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The 7 Dysfunctions of Personalization Engines
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How are you thinking about personalization?

That’s how I started most of my customer conversations over the past months. I’m still doing it because it’s fascinating to me to understand the various perspectives on personalization customers have. From accomplishing personalization by adding {first name} to an email subject, to manually bucketing users based on demographics and exposing them to bespoke content or adding a “recently viewed” widget on a product detail page of an e-commerce site, the plethora of practices that fall under the broad topic of personalization is staggering.

And yes, recommendation engines and even more sophisticated AI-based personalization strategies have been mentioned as a way to solve for scalability. But by no means these technologies are something new. Gartner released its first Magic Quadrant report on Personalization Engines back in 2018 and even long before that, in 2003, a paper called “Amazon.com Recommendations: Item-to-Item Collaborative Filtering”, by then Amazon researchers Greg Linden, Brent Smith, and Jeremy York was published.

Yet, personalization remains the wholly grail of customer experiences, creating frustrations as well as fueling myths about a button, a checkbox or a toggle hidden somewhere, deep in the realm of personalization engines out there, that would auto-magically cause an AI overlord to devise ideal experiences for all. This skewed perspective is leading the majority of marketers to abandon their personalization efforts, as Gartner uncovered back in 2019.

Let’s get pragmatic about it.

Personalization is NOT a tick-box exercise, it’s a complex undertaking, a Venn diagram representing three questions that need to be answered:

  • WHY are we doing personalization?
  • WHAT are we building?
  • HOW are we building it?

If that’s the case it becomes clear that personalization is no longer synonymous with marketing, as it was considered in the early days of personalization. Instead, it requires a product mindset, a close collaboration between the business team, product managers and the engineering team in solving the problems associated with personalization.

After numerous conversations and feedback sessions with customers, especially in the e-commerce industry, I managed to dissect the broad & complex topic of personalization into 7 subproblems:

  1. Doesn’t respect user-privacy
  2. Cold start problem // Doesn’t support real-time
  3. It doesn’t support user identity consistency
  4. Difficult to accurately predict user intents & segment (for first-time visitors or repeat users)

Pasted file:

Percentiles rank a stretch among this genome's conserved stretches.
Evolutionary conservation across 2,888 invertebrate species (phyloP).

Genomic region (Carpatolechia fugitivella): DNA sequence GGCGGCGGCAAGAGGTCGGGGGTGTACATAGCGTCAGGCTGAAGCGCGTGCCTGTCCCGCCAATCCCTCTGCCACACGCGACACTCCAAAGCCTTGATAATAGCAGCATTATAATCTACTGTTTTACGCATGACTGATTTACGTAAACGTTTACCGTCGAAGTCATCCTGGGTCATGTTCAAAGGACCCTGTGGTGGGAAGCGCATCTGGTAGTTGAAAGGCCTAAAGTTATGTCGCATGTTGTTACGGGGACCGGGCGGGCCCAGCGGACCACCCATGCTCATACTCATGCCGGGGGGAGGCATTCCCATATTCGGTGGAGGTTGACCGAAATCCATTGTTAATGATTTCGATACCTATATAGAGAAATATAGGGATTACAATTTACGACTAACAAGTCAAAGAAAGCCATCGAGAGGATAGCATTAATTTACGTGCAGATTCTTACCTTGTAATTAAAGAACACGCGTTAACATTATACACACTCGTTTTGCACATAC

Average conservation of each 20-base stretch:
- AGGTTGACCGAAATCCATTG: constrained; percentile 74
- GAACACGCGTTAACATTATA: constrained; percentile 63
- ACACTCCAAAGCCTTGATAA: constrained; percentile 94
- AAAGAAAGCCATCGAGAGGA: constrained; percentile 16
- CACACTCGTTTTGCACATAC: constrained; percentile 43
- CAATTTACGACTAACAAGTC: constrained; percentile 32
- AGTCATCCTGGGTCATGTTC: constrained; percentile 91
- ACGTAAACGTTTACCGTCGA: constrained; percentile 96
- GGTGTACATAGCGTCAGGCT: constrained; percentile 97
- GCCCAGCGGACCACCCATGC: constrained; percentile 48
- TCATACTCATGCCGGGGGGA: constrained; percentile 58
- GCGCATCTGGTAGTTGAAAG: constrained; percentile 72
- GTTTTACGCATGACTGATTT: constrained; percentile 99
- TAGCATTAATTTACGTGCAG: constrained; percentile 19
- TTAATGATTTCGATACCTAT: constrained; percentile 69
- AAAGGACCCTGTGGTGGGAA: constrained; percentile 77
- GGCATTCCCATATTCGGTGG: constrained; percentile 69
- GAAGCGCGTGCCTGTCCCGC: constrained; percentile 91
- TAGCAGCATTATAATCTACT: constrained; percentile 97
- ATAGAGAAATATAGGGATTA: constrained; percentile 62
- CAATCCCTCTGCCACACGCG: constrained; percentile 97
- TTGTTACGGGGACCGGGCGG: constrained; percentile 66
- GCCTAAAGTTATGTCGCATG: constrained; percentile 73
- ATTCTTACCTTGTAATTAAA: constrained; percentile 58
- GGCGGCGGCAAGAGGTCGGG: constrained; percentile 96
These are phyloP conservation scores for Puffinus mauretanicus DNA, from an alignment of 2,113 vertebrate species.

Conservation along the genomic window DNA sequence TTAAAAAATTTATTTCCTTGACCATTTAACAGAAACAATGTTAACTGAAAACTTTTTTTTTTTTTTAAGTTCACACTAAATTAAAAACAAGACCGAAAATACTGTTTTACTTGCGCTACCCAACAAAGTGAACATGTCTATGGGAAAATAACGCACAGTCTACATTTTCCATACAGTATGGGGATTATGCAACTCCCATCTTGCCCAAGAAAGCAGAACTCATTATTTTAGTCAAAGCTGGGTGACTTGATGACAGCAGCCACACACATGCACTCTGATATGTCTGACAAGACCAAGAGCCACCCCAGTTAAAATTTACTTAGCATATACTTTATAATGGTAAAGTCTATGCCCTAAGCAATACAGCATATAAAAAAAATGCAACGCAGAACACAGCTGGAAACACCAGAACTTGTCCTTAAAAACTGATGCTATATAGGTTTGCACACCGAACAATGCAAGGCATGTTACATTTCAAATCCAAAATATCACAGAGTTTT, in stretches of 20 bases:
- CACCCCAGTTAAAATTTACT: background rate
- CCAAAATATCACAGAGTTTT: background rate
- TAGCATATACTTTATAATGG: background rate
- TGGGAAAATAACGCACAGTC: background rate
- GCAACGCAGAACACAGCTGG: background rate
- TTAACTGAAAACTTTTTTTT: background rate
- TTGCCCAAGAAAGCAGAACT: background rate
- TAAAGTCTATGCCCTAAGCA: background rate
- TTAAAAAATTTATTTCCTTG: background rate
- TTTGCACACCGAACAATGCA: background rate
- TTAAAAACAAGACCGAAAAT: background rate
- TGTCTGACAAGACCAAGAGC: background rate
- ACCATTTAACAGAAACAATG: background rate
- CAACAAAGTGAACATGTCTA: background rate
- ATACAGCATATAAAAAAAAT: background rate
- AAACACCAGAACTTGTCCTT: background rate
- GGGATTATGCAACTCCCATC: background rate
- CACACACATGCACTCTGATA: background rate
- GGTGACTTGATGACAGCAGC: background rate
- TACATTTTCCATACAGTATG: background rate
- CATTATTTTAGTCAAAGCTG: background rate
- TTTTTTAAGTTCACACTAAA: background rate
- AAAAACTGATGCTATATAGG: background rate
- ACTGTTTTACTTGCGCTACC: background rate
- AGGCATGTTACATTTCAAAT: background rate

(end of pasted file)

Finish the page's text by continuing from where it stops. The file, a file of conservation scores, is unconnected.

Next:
5. Lack of flexibility in orchestrating more complex personalized experiences
  6. Not transparent in terms of model metrics and business metrics
  7. Not ethical in the way it’s being used

I propose we dive deeper into analyzing each of the 7 dysfunctions of personalization engines and their potential solutions. By the end of the article you’ll be better equipped to understand and apply the right strategy for your own “project personalization”. By the way, if you want to watch a video on the same topic, I recommend this presentation at DevCon as it represents the basis for this article.

1. Not respecting user privacy or the privacy-friendly flaw

83% of end-users expect personalization within moments and hours, but at the same time, up to 80% of consumers are sensitive to companies’ security and privacy practices regarding their online data.

At first, this might seem like a paradox: personalizing users’ experiences while protecting their data privacy? If this is indeed the case, how can we solve it?

One proposal is to make the personalization engine privacy-aware by allowing the user to opt-in and out and to decide the conditions under which their user data profiles can be used. Users can “activate”, even partially, the data that is necessary for the level of personalization they deem comfortable and appropriate for the stage they’re at. An end-user might have access to a privacy settings page that looks something like this:

Notice the informational, navigational and transactional profiles. And behind the scenes we might have the following JSON representation of those user profiles:

[{
  "user": "user-123",
  "informational-profile": {
    "properties": {
      "raw": {
        "device": "mobile",
        "sessionCount": 12,
        "timeOnSite": "02:03:10",
        "browser": "chrome",
        "pageviews": 32,
        "avgSessionDuration": 102,
        "lastVisit": "2022-09-11T10:12:37Z"
      }
    }
  }
},
{
  "user": "user-123",
  "navigational-profile": {
    "products": {
      "value": [
        {
          "name": "Jirgi Half-Zip T-Shirt",
          "objectID": "D05927-8161-111",
          "url": "men/t-shirts/d05927-8161-111"
        },
        {
          "name": "Boys T-Shirt",
          "objectID": "D12461-8136-211",
          "url": "boys/t-shirts/d12461-8136-21"
        },
        {
          "name": "Men shorts",
          "objectID": "D12345-5678-910",
          "url": "men/shorts/d12345-5678-910"
        }
      ],
      "lastUpdatedAt": "2021-07-11T07:07:00Z"
    }
  }
},
{
  "user": "user-123",
  "commercial-profile": {
    "orders": {
      "value": [
        {
          "total": 159,
          "products": {
            "value": [
              {
                "name": "T-Shirts",
                "objectID": "D05927-8161-111",
                "size": "L",
                "quantity": 1,
                "price": 99.00
              },
              {
                "name": "Hats",
                "objectID": "D12461-8136-211",
                "size": "M",